Vol 5: John Arcudi’s A God Somewhere
A God Somewhere #1-4
Superman isn’t a bad guy. And I don’t care much about the “but Eric’s” on this; while there may have been an issue here or there where some villainous mastermind or anti-cosmic McGuffin turned the Man of Steel into the Man of Something Nefarious That Rhymes With Steel, but for our purposes, he’s a good dude.
More than that, he’s God. He can’t ever really be hurt, he’s immune to the weapons of men, and he always seems to win out even in the realms of the magical. God is good, in that world. He does the right thing because it is implicit in the power he wields. Because he can, he does.
This is likely why making him a villain is such a popular concept. Apart from the visual options of the strongest person in the world destroying said world, the idea of that implicit power not carrying with it a necessity of good is terrifying.
And terrifying describes exactly the God of A God Somewhere.
The stage, quickly set, is simple. Our protagonists, the religious Eric (our eventual God somewhere), successful Hugh (our brother of our eventual God somewhere), and our narrator Sam (best friend of our God somewhere), are close, though drifting. Eric and Sam have grown closer through bad jobs and low cash, where Hugh has done well for himself, and married Alma, the high school crush of both her husband and Sam. Things get hairy when a fragment from a space storm collides with Eric’s apartment building, making him all powerful and killing nearly everyone else present. While Eric initially is seen as a savior, sought out by the powerful and worshipped by everyone else, the realization of his power changes him, quickly and completely.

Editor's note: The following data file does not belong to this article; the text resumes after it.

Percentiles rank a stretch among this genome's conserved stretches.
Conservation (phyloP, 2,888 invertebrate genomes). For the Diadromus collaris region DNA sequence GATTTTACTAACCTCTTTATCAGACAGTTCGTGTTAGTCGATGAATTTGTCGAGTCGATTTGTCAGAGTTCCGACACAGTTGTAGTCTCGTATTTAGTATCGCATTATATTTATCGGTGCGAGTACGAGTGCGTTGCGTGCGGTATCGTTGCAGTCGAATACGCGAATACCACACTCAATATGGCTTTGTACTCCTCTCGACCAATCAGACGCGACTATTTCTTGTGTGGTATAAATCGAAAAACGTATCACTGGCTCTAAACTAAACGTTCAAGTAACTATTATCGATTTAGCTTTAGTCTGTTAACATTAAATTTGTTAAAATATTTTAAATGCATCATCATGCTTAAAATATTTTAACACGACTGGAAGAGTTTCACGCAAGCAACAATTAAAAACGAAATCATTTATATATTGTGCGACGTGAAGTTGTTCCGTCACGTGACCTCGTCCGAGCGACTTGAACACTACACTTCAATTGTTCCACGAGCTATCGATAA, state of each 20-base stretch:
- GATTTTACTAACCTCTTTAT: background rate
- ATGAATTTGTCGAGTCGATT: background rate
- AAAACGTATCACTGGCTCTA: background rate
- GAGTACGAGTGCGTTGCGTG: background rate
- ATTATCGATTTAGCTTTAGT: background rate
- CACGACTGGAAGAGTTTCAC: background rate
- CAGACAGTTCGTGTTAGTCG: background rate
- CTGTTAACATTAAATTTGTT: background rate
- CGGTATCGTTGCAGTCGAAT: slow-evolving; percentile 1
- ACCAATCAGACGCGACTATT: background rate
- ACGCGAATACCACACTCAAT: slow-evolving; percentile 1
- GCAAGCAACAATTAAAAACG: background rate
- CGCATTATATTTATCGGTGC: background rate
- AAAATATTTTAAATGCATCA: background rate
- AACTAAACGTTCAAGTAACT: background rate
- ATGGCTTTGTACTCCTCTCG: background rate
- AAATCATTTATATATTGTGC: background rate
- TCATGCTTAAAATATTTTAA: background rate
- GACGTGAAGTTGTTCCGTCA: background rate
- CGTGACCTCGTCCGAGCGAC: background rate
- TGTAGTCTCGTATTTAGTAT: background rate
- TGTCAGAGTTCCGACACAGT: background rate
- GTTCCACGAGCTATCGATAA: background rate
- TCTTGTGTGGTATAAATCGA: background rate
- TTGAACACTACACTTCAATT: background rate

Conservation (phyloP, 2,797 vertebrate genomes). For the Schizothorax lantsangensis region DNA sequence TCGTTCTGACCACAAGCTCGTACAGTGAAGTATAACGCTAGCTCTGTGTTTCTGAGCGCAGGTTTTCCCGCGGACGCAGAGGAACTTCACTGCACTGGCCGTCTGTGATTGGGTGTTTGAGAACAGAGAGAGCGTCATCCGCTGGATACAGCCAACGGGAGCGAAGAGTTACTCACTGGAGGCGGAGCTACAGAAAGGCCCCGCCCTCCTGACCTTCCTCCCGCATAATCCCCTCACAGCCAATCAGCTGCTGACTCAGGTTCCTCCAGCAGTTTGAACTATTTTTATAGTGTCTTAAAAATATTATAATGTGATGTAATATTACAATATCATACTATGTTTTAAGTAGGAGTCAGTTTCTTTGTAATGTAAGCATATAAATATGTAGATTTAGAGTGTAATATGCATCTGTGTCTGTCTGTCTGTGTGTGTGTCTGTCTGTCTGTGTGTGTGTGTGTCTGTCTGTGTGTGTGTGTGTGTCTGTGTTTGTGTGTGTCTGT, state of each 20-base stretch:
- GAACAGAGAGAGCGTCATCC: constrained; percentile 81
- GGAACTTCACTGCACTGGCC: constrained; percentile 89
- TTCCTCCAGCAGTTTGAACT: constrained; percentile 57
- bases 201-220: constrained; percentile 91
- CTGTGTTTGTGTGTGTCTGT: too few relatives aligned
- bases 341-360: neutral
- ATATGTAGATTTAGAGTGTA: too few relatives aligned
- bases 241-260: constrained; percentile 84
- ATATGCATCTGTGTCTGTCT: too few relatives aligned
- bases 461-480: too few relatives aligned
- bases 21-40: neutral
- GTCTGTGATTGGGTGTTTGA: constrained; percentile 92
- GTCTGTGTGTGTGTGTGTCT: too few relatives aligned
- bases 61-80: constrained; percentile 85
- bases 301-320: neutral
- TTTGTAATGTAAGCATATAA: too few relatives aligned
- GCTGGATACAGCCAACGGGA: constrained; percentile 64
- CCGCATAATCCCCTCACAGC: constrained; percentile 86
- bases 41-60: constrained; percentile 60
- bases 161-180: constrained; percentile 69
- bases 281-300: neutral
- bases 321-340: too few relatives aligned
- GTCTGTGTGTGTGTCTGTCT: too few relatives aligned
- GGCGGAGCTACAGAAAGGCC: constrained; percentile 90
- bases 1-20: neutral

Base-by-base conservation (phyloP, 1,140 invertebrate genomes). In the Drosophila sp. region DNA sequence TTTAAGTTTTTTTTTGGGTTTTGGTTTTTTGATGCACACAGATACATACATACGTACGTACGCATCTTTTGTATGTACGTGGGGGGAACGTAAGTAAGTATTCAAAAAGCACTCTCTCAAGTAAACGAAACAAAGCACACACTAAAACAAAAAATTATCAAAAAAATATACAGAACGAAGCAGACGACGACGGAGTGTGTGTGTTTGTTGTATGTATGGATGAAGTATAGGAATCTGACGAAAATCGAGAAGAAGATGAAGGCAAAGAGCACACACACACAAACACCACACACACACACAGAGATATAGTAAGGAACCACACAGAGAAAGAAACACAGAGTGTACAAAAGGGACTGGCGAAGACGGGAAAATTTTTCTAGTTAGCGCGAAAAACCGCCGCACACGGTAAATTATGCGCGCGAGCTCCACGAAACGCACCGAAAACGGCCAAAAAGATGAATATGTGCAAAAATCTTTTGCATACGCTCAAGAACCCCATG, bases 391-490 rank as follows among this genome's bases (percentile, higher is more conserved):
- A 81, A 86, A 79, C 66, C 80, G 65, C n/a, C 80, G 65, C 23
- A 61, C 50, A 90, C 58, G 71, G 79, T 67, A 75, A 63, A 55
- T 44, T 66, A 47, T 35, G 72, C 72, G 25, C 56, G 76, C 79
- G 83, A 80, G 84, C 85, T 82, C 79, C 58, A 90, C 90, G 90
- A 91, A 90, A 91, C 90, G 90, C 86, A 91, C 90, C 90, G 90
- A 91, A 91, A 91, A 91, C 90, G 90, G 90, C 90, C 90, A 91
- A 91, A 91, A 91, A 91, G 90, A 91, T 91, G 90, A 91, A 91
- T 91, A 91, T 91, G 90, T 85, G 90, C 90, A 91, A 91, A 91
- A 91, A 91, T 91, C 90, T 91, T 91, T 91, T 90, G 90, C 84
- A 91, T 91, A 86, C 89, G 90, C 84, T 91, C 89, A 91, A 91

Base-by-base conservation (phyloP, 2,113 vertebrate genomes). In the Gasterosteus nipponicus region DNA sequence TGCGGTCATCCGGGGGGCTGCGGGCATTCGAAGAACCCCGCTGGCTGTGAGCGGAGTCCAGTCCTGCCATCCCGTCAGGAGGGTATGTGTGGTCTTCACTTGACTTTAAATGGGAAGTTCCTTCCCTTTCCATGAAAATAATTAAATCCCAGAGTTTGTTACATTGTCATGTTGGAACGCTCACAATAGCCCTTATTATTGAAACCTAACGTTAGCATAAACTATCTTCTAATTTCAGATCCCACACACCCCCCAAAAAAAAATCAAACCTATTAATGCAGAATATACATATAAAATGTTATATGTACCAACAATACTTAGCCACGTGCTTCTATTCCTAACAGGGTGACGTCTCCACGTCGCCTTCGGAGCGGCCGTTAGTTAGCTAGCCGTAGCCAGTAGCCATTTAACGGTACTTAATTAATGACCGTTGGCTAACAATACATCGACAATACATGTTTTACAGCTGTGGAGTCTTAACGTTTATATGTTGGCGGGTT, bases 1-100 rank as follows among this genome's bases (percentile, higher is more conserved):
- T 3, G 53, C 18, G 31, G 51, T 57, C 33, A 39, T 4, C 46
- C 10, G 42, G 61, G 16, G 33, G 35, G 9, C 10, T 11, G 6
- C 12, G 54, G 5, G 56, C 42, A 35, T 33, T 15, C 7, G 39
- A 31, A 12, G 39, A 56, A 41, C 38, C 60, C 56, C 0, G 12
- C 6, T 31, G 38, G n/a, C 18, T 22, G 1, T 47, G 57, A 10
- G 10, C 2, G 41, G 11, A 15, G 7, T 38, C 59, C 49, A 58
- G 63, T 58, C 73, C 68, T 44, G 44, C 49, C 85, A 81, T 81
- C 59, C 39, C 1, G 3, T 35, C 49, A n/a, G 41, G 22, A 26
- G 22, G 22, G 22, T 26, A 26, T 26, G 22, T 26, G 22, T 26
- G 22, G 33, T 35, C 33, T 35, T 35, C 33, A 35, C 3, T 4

In its base story, A God Somewhere is similar to recent God-gone-bad stories (Irredeemable, Supreme Power), in that it deals in the effects of absolute power on a mortal mind. Where it diverges from that road, and for the better, is in the removal of responsibility and guilt. Eric doesn’t succumb to the pressure of heroism. He doesn’t pay the price of power. He simply stops caring. And an uncaring but active God is about as scary as it gets.
None are more scared than Hugh, Sam and Alma, all of which are visited upon by extreme violence. The story beyond the carnage is focused tightly on the three of them, and the lasting echoes of their trauma. There are no happy endings here, merely methods of coping. Or not coping.
What the story ultimately becomes is a character study set against extraordinary circumstances. Eric’s power is an unalterable thing, and so the people in his world have to learn to deal with that. Sam in particular becomes the most complex character, as he knew Eric the best. With that knowledge, he leads us through what he was, could have been, and never will be. It’s a hard thing to truly know God, and that’s what A God Somewhere really hammers home.
All of that said, it’s not a perfect book. There’s a racial undercurrent that’s not fleshed out quite enough, but takes a good amount of space. Alma, a victim of cruelty the same as everyone else, isn’t given a whole lot to do. But this examination of faith, god, the superhero, PTSD and coping, is absolutely worth a read, flaws and all.